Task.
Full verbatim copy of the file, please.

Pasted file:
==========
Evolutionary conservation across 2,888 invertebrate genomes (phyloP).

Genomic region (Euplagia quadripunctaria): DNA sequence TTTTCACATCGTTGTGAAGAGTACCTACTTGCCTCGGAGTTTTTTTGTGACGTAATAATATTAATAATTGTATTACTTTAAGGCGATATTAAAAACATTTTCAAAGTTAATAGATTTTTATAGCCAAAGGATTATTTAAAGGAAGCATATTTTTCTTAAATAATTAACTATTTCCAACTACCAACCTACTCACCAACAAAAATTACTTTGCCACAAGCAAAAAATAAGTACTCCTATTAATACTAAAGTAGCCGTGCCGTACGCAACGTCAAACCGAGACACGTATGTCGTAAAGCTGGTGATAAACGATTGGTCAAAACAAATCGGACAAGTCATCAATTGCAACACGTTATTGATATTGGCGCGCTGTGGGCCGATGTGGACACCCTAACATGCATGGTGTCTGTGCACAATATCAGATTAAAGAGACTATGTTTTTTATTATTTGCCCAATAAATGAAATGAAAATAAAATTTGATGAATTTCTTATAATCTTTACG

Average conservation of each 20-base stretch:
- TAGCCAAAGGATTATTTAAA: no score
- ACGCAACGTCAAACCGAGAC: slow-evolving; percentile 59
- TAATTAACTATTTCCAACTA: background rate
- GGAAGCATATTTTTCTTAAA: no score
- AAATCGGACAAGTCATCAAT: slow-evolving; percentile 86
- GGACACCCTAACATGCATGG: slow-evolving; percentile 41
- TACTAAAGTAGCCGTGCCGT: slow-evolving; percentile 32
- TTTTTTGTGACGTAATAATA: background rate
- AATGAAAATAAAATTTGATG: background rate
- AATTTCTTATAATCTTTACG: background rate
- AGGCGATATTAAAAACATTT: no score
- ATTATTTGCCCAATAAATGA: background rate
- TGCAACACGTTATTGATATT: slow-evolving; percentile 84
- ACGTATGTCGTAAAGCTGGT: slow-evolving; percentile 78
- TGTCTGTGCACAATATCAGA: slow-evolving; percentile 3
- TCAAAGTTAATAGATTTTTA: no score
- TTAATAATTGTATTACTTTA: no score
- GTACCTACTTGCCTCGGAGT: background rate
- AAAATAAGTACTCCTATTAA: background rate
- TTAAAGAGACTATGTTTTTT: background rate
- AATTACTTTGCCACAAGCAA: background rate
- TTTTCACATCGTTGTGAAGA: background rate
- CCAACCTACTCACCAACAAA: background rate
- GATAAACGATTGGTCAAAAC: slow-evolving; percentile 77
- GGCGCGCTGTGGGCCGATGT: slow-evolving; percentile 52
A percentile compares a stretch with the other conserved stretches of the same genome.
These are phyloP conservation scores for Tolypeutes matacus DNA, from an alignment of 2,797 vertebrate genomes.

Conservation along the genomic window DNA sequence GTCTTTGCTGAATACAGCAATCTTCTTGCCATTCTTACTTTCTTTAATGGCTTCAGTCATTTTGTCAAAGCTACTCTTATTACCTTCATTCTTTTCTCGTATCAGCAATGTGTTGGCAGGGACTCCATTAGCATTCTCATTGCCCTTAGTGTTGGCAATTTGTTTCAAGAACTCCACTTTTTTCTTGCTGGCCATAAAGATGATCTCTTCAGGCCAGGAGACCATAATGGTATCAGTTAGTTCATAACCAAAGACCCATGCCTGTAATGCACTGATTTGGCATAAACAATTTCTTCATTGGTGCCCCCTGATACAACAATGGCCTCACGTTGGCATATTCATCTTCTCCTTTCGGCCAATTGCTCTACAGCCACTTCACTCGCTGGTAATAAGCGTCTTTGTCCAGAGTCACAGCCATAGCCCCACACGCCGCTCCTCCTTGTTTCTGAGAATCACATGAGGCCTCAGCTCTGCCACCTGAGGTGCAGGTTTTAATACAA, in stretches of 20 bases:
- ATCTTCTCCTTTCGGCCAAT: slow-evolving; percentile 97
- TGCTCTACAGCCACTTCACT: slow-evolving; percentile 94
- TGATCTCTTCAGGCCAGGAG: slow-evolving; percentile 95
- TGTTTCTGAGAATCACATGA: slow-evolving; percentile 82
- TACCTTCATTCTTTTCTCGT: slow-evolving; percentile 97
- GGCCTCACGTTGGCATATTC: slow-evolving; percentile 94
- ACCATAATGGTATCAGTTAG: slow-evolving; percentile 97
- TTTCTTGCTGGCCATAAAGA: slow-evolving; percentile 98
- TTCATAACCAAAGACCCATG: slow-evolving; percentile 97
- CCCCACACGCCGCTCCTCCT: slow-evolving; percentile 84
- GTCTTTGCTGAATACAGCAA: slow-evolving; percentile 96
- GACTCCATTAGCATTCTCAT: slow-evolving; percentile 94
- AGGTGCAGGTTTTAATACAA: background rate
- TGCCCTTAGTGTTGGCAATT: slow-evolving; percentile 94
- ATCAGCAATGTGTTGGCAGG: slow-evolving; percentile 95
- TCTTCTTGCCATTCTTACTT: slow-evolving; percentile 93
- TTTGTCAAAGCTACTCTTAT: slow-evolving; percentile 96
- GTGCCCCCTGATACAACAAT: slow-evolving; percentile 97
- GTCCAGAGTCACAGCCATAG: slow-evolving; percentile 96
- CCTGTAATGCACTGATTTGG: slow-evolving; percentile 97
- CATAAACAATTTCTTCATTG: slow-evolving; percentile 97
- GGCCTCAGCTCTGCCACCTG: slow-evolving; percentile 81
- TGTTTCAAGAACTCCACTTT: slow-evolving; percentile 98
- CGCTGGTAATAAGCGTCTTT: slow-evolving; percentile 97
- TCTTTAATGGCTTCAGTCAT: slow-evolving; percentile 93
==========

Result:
Evolutionary conservation across 2,888 invertebrate genomes (phyloP).

Genomic region (Euplagia quadripunctaria): DNA sequence TTTTCACATCGTTGTGAAGAGTACCTACTTGCCTCGGAGTTTTTTTGTGACGTAATAATATTAATAATTGTATTACTTTAAGGCGATATTAAAAACATTTTCAAAGTTAATAGATTTTTATAGCCAAAGGATTATTTAAAGGAAGCATATTTTTCTTAAATAATTAACTATTTCCAACTACCAACCTACTCACCAACAAAAATTACTTTGCCACAAGCAAAAAATAAGTACTCCTATTAATACTAAAGTAGCCGTGCCGTACGCAACGTCAAACCGAGACACGTATGTCGTAAAGCTGGTGATAAACGATTGGTCAAAACAAATCGGACAAGTCATCAATTGCAACACGTTATTGATATTGGCGCGCTGTGGGCCGATGTGGACACCCTAACATGCATGGTGTCTGTGCACAATATCAGATTAAAGAGACTATGTTTTTTATTATTTGCCCAATAAATGAAATGAAAATAAAATTTGATGAATTTCTTATAATCTTTACG

Average conservation of each 20-base stretch:
- TAGCCAAAGGATTATTTAAA: no score
- ACGCAACGTCAAACCGAGAC: slow-evolving; percentile 59
- TAATTAACTATTTCCAACTA: background rate
- GGAAGCATATTTTTCTTAAA: no score
- AAATCGGACAAGTCATCAAT: slow-evolving; percentile 86
- GGACACCCTAACATGCATGG: slow-evolving; percentile 41
- TACTAAAGTAGCCGTGCCGT: slow-evolving; percentile 32
- TTTTTTGTGACGTAATAATA: background rate
- AATGAAAATAAAATTTGATG: background rate
- AATTTCTTATAATCTTTACG: background rate
- AGGCGATATTAAAAACATTT: no score
- ATTATTTGCCCAATAAATGA: background rate
- TGCAACACGTTATTGATATT: slow-evolving; percentile 84
- ACGTATGTCGTAAAGCTGGT: slow-evolving; percentile 78
- TGTCTGTGCACAATATCAGA: slow-evolving; percentile 3
- TCAAAGTTAATAGATTTTTA: no score
- TTAATAATTGTATTACTTTA: no score
- GTACCTACTTGCCTCGGAGT: background rate
- AAAATAAGTACTCCTATTAA: background rate
- TTAAAGAGACTATGTTTTTT: background rate
- AATTACTTTGCCACAAGCAA: background rate
- TTTTCACATCGTTGTGAAGA: background rate
- CCAACCTACTCACCAACAAA: background rate
- GATAAACGATTGGTCAAAAC: slow-evolving; percentile 77
- GGCGCGCTGTGGGCCGATGT: slow-evolving; percentile 52
A percentile compares a stretch with the other conserved stretches of the same genome.
These are phyloP conservation scores for Tolypeutes matacus DNA, from an alignment of 2,797 vertebrate genomes.

Conservation along the genomic window DNA sequence GTCTTTGCTGAATACAGCAATCTTCTTGCCATTCTTACTTTCTTTAATGGCTTCAGTCATTTTGTCAAAGCTACTCTTATTACCTTCATTCTTTTCTCGTATCAGCAATGTGTTGGCAGGGACTCCATTAGCATTCTCATTGCCCTTAGTGTTGGCAATTTGTTTCAAGAACTCCACTTTTTTCTTGCTGGCCATAAAGATGATCTCTTCAGGCCAGGAGACCATAATGGTATCAGTTAGTTCATAACCAAAGACCCATGCCTGTAATGCACTGATTTGGCATAAACAATTTCTTCATTGGTGCCCCCTGATACAACAATGGCCTCACGTTGGCATATTCATCTTCTCCTTTCGGCCAATTGCTCTACAGCCACTTCACTCGCTGGTAATAAGCGTCTTTGTCCAGAGTCACAGCCATAGCCCCACACGCCGCTCCTCCTTGTTTCTGAGAATCACATGAGGCCTCAGCTCTGCCACCTGAGGTGCAGGTTTTAATACAA, in stretches of 20 bases:
- ATCTTCTCCTTTCGGCCAAT: slow-evolving; percentile 97
- TGCTCTACAGCCACTTCACT: slow-evolving; percentile 94
- TGATCTCTTCAGGCCAGGAG: slow-evolving; percentile 95
- TGTTTCTGAGAATCACATGA: slow-evolving; percentile 82
- TACCTTCATTCTTTTCTCGT: slow-evolving; percentile 97
- GGCCTCACGTTGGCATATTC: slow-evolving; percentile 94
- ACCATAATGGTATCAGTTAG: slow-evolving; percentile 97
- TTTCTTGCTGGCCATAAAGA: slow-evolving; percentile 98
- TTCATAACCAAAGACCCATG: slow-evolving; percentile 97
- CCCCACACGCCGCTCCTCCT: slow-evolving; percentile 84
- GTCTTTGCTGAATACAGCAA: slow-evolving; percentile 96
- GACTCCATTAGCATTCTCAT: slow-evolving; percentile 94
- AGGTGCAGGTTTTAATACAA: background rate
- TGCCCTTAGTGTTGGCAATT: slow-evolving; percentile 94
- ATCAGCAATGTGTTGGCAGG: slow-evolving; percentile 95
- TCTTCTTGCCATTCTTACTT: slow-evolving; percentile 93
- TTTGTCAAAGCTACTCTTAT: slow-evolving; percentile 96
- GTGCCCCCTGATACAACAAT: slow-evolving; percentile 97
- GTCCAGAGTCACAGCCATAG: slow-evolving; percentile 96
- CCTGTAATGCACTGATTTGG: slow-evolving; percentile 97
- CATAAACAATTTCTTCATTG: slow-evolving; percentile 97
- GGCCTCAGCTCTGCCACCTG: slow-evolving; percentile 81
- TGTTTCAAGAACTCCACTTT: slow-evolving; percentile 98
- CGCTGGTAATAAGCGTCTTT: slow-evolving; percentile 97
- TCTTTAATGGCTTCAGTCAT: slow-evolving; percentile 93